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  #1  
Old 02-03-2017, 03:20 PM
KJBSouth's Avatar
KJBSouth KJBSouth is offline
 
Join Date: May 2014
Location: Spring Hill, Florida; Flushing, Michigan
Posts: 110
Default Plenum Tug-of-War

With the -7 build in Michigan while Dolly and I are in Florida, a project for the winter was to fabricate a fiberglass plenum lid, the oil fill door and some HDPE firewall and baffle wire pass through. I brought engine measurements (32"plus by 18"plus) and the top Vans cowl with us.

The oil door was fun, really. First try was two layers of 6 oz cloth cast onto the cowl over clear packing tape and Mother's Brazilian canauba auto wax. Two layers was too thin both in flexure and contour with the surrounding cowl surface. The second try at seven layers was stiff, but too thick. Like 'Goldilocks and the Three Bears' the third try at four layers was just right but will need some anti-flex reinforcing.

I purchased yards of cloth and West Systems epoxy at the new West Marine store located about a mile from here. It seems that from now on the WM stores will only carry smaller packages of cloth, not large rolls.

The outer surface of the RV-7 cowl received from Vans had pits reflecting the shape of the hexagonal cells in the sandwiched layer. After three thin screed layers of epoxy/microlite and two layers of rolled on clear epoxy the surface is ready for spray primer. Of course each layer was preceded by block sanding, but we don't like to think about that.

After all that I felt ready to tackle casting the plenum lid on the inside of the upper cowl. Clear packing tape and auto wax were again used for mold release. Six pieces of 6oz cloth were cut oversize (I only used five), along with a layer of 2mm Soric core material.



Blue sharpie lines on the cowl marked where the composite layers were to be placed. A single large piece of nylon sail cloth peel ply was laid over the waxed release tape and the blue lines traced. Epoxy was poured over the first layer of glass, and a bit on the second glass layer. Air was worked out with a plastic spatula. The third glass layer also required some epoxy. Then the Soric was placed and a 3" paint roller used to force contact and squeez excess epoxy to the edges. Corners of the Soric were lifted to verify epoxy was covering the bottom of this layer. The next two layers of glass and peel ply were applied in a similar manner.



The plenum lid easily popped from the mold after twelve hours. It was left for a day before our Tug-of-War and trimming loose cloth from the edges. The finish is beautiful. Weight at this point is 34.4oz. This is undoubtedly heavier than if the assembly had been vacuum bagged and resin infused. However, we can tolerate forward weight to offset the relatively light weight lithium battery and Catto prop.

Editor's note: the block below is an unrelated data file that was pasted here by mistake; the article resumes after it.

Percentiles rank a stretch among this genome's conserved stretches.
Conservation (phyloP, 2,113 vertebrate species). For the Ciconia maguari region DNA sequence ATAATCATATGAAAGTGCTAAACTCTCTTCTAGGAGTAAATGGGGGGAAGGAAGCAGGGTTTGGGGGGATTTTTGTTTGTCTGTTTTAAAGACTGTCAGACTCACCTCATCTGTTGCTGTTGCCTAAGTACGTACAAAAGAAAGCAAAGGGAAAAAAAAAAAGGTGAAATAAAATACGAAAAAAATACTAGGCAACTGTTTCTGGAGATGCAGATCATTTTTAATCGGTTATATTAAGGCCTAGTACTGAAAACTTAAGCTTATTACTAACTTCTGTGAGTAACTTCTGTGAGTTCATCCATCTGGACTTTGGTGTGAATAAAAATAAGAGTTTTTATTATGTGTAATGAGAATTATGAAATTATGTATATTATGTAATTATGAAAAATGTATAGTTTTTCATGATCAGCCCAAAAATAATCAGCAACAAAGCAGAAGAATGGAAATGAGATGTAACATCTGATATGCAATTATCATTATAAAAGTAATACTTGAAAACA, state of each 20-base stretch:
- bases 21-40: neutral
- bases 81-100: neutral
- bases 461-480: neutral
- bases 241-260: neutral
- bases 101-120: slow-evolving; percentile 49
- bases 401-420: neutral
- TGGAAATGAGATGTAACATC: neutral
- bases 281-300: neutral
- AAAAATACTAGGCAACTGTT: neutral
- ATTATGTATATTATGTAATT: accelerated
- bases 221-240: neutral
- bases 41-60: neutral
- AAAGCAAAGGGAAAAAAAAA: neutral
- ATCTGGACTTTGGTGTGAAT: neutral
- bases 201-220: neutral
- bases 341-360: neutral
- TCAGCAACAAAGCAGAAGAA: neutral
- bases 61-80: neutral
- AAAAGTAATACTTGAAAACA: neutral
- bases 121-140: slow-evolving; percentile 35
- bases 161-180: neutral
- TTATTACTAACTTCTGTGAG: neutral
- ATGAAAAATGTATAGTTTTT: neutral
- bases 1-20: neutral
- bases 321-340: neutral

__________________
Karl Bambas
1954 1st solo
1964 Mooney Statesman, 1979 C-172, 1948 Globe Swift (all sold)

RV-7 "Dream Weaver" N50KB
Empennage arrived 10/14
QB Wings & Fuselage arrived 06/15
Finish & FF kits arrived 11/15
Dual screen Garmin G3X instruments and harness delivered by Stein 01/16
First flight June 13th 2018

2021 Dues Paid
Builders Log
Family Blog
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  #2  
Old 02-03-2017, 04:53 PM
BillL BillL is offline
 
Join Date: Sep 2007
Location: Central IL
Posts: 6,326
Default Nice Work Karl!!

Quote:
Originally Posted by KJBSouth View Post
With the -7 build in Michigan while Dolly and I are in Florida, a project for the winter was to fabricate a fiberglass plenum lid, the oil fill door and some HDPE firewall and baffle wire pass through. I brought engine measurements (32"plus by 18"plus) and the top Vans cowl with us.

The oil door was fun, really. First try was two layers of 6 oz cloth cast onto the cowl over clear packing tape and Mother's Brazilian canauba auto wax. Two layers was too thin both in flexure and contour with the surrounding cowl surface. The second try at seven layers was stiff, but too thick. Like 'Goldilocks and the Three Bears' the third try at four layers was just right but will need some anti-flex reinforcing.

I purchased yards of cloth and West Systems epoxy at the new West Marine store located about a mile from here. It seems that from now on the WM stores will only carry smaller packages of cloth, not large rolls.